5lbs and 30%: Welcome to the defiant absurdity of the diet-drug industry.

By | September 16, 2010

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STOP EATING! It is generally not my wont to comment on studies and statistics, simply because I don’t put a lot of stock in them. This skepticism goes both ways, in fact. I may well be able to counter any anti-fat number with a pro-fat or at least fat-neutral one, but dismissing one set of numbers with another isn’t my idea of a productive conversation. The reality is that the vast majority of studies done on fatness and weight loss are paid for by corporations and organizations with a vested interest in the outcome, and thus, their science is rarely, if ever, totally objective and wholly pure, untainted by expectation, bias, or outright lying. When you know you’re likely to lose your funding (and possibly your job) if your work fails to find a certain result, the motivation to make that result happen, even by tiny tweaks of data, is unsurprising.

More than that, as I’ve recently noted in my post on public health, I believe these statistics are of limited use to the non-medical public. You and I aren’t concerned with a population; we’re concerned with ourselves, our own health, our own lives. The overuse of these statistics — and their misleading representation in news media — has contributed to a culture in which assigning blame to certain individuals for the ills of a nation is considered rational behavior. However, one individual fat person is not millions of fat people; neither are millions of fat people a monolith of identical behavior and health.

That having been said, yesterday evening I found myself reading an article posted on MSNBC.com with regard to the tenuous Food and Drug Administration (FDA) status of weight-loss pill Meridia. The short version is that a recent study found an increased risk of heart attacks and strokes (and related deaths) amongst folks with pre-existing heart conditions who were also taking Meridia. Regulators have already yanked Meridia in Europe on this basis, and so the FDA convened a panel and threw down a vote on whether Meridia ought to be pulled from the market. The vote resulted in a tie, leaving the drug’s future unclear.

The FDA’s reluctance to condemn Meridia is somewhat understandable, considering there are only three prescription drugs currently approved by the FDA. They are: Orlistat (also known as Xenical, and available over the counter as Alli), phentermine, and Meridia, of the dubious future. All three of these drugs operate in different ways.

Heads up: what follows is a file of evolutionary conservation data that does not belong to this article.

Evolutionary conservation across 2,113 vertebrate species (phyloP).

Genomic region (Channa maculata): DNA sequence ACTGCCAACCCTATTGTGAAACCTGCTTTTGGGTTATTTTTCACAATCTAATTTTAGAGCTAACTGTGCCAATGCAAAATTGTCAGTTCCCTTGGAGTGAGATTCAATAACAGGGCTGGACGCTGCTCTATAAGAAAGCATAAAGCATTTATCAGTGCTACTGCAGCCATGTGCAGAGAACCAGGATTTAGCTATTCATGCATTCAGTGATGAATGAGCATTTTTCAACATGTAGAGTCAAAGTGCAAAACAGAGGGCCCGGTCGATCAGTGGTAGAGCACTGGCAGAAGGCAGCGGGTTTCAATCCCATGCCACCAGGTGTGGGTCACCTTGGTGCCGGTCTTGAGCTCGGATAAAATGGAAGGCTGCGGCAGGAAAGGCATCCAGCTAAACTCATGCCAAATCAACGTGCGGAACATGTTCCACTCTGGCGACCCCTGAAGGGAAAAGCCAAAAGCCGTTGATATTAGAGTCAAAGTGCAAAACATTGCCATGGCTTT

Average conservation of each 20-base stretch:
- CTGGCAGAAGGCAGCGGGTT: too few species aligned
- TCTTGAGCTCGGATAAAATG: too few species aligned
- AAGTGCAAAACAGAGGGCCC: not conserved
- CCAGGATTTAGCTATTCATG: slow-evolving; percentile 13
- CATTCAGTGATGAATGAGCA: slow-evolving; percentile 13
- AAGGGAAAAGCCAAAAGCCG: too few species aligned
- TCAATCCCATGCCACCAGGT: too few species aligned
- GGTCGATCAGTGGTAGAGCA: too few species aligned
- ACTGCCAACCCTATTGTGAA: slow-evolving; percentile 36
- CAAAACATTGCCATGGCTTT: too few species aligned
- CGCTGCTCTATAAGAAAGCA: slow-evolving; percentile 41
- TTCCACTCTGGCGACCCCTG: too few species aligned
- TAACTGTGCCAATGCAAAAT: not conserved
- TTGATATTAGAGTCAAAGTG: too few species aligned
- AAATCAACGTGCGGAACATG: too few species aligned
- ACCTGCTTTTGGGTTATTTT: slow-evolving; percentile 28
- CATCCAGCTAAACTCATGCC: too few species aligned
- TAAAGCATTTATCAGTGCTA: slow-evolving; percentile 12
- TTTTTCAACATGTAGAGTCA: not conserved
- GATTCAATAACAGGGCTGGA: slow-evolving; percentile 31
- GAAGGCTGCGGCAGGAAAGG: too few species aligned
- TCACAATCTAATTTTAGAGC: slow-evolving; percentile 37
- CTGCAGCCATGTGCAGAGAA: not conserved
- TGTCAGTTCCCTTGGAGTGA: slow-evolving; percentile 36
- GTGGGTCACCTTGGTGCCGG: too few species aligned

Orlistat/Xenical/Alli is a “fat absorption inhibitor”. For the handful of you unfamiliar with the hilarity and horrors associated with this drug, please understand that the common side effects include:

“oily spotting in your undergarments; oily or fatty stools; orange or brown colored oil in your stool; gas with discharge [I believe the formal term for this is “shart”. – L.], an oily discharge; loose stools, or an urgent need to go to the bathroom, inability to control bowel movements; an increased number of bowel movements…”

You got it, folks: not only will it make you shit your pants, but the shit will be of an unusually disgusting quality, even by shit’s low standards. But don’t worry! These “are actually signs that the medication is working properly”!

Phentermine is best known as the “phen” in phen-fen, the popular off-label diet-pill cocktail that caused permanent damage to some folks’ heart valves, and at least one death. The plug got pulled on phen-fen when fenfluramine, also known as Redux, took the bullet for the heart-valve issues and was removed from the market in 1997. Turns out even less-fat people still need functional heart valves! Phentermine was determined to be an innocent bystander in the heart-valve incidents, although — mysteriously — its possible side effects include high blood pressure, tachycardia, and palpitations. Phentermine continues to be in use as a diet drug for its “stimulant” effects, filling the slot left behind by the dangerous amphetamines used by millions of women in the 50s and 60s for weight loss.

Finally, we come back to Meridia, which futzes with your brain chemistry and carries the banner of “appetite suppressant”, though apparently it doesn’t work all that well. Says the MSNBC article of Meridia’s effectiveness and the study that has caused its uncertain future: